Despite recording more than 200,000 dengue fever cases in 2015, Philippines health officials are recording even more cases in 2016 to date, based on the latest data from the Philippines Department of Health (DOH) released Wednesday.

Aedes albopictus/FotoshopTofs
Aedes albopictus/FotoshopTofs

Through July 23, health officials report 70,697 suspected dengue cases. This is an increase of more than 19 percent compared to the same period last year (59,342).

Regions reporting the most dengue this year include Calabarzon, Central Visayas, Soccsksargen, Northern Mindanao and Central Luzon.

Dozens of barangays, or villages have been declared “dengue hot zones” by health officials. These barangays are found in some of the major cities in the country including Quezon City, Cebu City, Davao City and Baguio City.

Of the 70,000 cases reported to date, less than one half of one percent were fatal (308). Nearly 600 dengue-related fatalities were reported in all of 2015.

Dengue is a viral infection transmitted by the bite of an infected mosquito. There are four closely related but antigenically different serotypes of the virus that can cause dengue (DEN1, DEN 2, DEN 3, DEN 4).

  • Dengue Fever (DF) – marked by an onset of sudden high fever, severe headache, pain behind the eyes, and pain in muscles and joints. Some may also have a rash and varying degree of bleeding from various parts of the body (including nose, mouth and gums or skin bruising).Dengue has a wide spectrum of infection outcome (asymptomatic to symptomatic). Symptomatic illness can vary from dengue fever (DF) to the more serious dengue hemorrhagic fever (DHF).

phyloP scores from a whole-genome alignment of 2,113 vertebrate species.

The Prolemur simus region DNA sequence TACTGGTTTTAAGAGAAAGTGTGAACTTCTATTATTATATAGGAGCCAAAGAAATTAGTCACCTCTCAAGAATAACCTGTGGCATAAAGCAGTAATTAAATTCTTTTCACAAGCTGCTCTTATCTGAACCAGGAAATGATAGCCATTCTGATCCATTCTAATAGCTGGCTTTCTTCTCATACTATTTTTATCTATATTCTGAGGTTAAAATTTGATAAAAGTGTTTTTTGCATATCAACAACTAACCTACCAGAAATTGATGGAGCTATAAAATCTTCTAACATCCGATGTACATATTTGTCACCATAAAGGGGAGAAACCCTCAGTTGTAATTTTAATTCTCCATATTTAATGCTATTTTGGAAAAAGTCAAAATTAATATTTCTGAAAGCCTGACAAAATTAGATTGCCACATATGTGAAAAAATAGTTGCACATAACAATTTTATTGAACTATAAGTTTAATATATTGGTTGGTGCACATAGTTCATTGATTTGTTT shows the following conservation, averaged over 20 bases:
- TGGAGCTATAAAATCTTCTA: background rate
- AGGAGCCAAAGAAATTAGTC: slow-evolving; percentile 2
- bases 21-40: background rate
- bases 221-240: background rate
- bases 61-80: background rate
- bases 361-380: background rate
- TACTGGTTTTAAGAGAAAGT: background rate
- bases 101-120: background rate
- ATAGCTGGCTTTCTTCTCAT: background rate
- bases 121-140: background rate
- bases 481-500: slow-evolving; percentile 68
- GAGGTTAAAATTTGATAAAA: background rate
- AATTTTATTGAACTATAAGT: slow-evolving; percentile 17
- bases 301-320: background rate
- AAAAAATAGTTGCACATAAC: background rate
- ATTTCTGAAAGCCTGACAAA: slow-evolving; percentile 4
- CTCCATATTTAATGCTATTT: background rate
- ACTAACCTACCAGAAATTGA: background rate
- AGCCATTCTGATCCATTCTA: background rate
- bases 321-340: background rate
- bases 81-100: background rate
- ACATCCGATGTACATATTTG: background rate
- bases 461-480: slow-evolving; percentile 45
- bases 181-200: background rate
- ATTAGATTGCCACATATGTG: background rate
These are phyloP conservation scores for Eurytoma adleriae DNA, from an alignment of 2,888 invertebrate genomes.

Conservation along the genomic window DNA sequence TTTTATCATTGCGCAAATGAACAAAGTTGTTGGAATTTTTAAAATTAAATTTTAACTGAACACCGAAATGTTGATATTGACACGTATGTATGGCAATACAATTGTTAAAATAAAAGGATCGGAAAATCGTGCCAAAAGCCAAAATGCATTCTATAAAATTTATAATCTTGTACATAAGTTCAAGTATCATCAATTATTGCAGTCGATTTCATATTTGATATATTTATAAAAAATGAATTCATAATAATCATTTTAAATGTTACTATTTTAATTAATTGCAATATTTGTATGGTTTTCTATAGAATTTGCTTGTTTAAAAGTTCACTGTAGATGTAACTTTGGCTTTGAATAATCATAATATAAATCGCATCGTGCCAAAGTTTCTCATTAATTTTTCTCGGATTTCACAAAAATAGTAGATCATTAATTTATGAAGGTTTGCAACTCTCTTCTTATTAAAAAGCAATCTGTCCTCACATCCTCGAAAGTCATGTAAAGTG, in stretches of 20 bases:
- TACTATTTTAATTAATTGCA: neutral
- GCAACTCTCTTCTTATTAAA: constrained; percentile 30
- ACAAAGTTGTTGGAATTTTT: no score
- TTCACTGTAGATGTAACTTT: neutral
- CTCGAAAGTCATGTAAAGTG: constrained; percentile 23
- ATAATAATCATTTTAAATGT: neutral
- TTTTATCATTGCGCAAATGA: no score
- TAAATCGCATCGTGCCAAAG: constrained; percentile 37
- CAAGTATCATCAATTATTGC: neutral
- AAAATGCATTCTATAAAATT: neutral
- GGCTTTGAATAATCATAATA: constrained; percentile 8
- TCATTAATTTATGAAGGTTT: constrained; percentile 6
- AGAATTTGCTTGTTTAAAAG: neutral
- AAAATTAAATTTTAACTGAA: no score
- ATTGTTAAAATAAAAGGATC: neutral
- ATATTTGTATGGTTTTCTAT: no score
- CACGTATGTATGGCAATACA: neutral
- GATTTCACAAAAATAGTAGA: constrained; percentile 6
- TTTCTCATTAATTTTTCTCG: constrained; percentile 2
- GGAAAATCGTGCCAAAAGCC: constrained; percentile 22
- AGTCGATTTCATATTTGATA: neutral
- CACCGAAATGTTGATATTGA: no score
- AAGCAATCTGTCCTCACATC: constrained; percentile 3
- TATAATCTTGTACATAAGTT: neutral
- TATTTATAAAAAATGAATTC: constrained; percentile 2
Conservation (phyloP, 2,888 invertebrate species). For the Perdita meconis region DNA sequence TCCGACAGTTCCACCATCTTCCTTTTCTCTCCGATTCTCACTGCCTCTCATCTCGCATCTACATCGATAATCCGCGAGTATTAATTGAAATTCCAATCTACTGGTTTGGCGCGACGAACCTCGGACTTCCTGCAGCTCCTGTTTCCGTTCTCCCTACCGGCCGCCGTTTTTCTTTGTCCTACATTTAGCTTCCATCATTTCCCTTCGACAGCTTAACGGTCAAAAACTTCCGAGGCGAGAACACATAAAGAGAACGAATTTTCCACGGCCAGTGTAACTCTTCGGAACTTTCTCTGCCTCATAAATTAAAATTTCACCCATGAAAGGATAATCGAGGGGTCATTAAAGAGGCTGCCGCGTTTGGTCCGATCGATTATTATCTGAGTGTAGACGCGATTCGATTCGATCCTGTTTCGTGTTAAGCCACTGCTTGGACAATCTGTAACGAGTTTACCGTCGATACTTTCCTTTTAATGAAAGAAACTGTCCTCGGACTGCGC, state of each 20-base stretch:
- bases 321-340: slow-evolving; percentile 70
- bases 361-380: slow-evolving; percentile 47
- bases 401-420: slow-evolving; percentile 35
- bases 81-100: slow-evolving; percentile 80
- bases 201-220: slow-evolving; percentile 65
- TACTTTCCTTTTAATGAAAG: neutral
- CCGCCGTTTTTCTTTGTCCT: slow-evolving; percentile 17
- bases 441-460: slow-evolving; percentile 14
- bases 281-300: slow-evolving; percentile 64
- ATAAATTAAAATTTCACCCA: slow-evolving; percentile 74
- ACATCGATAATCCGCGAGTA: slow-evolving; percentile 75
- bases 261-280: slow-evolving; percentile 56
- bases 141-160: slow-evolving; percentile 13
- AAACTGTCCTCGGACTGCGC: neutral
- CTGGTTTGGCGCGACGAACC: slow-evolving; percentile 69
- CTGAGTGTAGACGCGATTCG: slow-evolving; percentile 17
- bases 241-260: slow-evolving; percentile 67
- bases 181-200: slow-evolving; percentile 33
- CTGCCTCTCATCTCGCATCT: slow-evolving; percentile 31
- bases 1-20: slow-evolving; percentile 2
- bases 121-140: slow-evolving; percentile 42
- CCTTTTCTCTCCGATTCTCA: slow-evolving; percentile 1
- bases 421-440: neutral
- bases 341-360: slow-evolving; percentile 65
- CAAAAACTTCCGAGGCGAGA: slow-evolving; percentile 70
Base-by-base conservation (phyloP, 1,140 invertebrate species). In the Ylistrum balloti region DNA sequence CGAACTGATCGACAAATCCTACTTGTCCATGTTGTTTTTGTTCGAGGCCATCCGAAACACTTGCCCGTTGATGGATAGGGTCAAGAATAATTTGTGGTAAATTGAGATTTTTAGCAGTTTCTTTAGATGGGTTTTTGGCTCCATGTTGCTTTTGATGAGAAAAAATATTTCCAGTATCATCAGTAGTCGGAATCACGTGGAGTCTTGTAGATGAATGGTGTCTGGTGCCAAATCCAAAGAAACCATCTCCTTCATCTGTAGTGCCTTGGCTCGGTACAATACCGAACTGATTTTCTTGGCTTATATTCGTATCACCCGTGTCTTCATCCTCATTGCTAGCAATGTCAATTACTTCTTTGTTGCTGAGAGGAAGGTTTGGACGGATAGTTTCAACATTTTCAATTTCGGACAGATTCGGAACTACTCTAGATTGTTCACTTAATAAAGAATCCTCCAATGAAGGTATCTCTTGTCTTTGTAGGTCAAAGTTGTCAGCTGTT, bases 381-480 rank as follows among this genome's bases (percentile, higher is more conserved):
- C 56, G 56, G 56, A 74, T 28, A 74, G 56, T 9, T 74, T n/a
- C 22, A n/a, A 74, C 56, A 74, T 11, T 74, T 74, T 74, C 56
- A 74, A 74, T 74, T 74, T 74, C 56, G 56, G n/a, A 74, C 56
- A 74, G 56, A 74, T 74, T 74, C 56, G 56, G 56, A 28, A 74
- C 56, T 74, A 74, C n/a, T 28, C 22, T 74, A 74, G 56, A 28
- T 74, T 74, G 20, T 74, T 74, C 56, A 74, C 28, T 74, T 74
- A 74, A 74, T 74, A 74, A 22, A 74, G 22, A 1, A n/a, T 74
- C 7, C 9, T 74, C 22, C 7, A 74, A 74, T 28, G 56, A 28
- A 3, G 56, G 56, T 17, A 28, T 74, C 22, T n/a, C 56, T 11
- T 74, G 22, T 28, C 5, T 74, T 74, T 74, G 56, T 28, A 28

• Dengue Hemorrhagic Fever (DHF) – is a more severe form, seen only in a small proportion of those infected. DHF is a stereotypic illness characterized by 3 phases; febrile phase with high continuous fever usually lasting for less than 7 days; critical phase (plasma leaking) lasting 1-2 days usually apparent when fever comes down, leading to shock if not detected and treated early; convalescence phase lasting 2-5 days with improvement of appetite, bradycardia (slow heart rate), convalescent rash (white patches in red background), often accompanied by generalized itching (more intense in palms and soles), and diuresis (increase urine output).
  • Dengue Shock Syndrome (DSS) — Shock syndrome is a dangerous complication of dengue infection and is associated with high mortality. Severe dengue occurs as a result of secondary infection with a different virus serotype. Increased vascular permeability, together with myocardial dysfunction and dehydration, contribute to the development of shock, with resultant multiorgan failure.

There is no specific medication for treatment of a dengue infection, only treat the symptoms.

There is a dengue fever vaccine on the market, Dengvaxia; however, to date only 5 countries have approved it’s use and only the Philippines, the first country in Asia to approve it, is actually using it.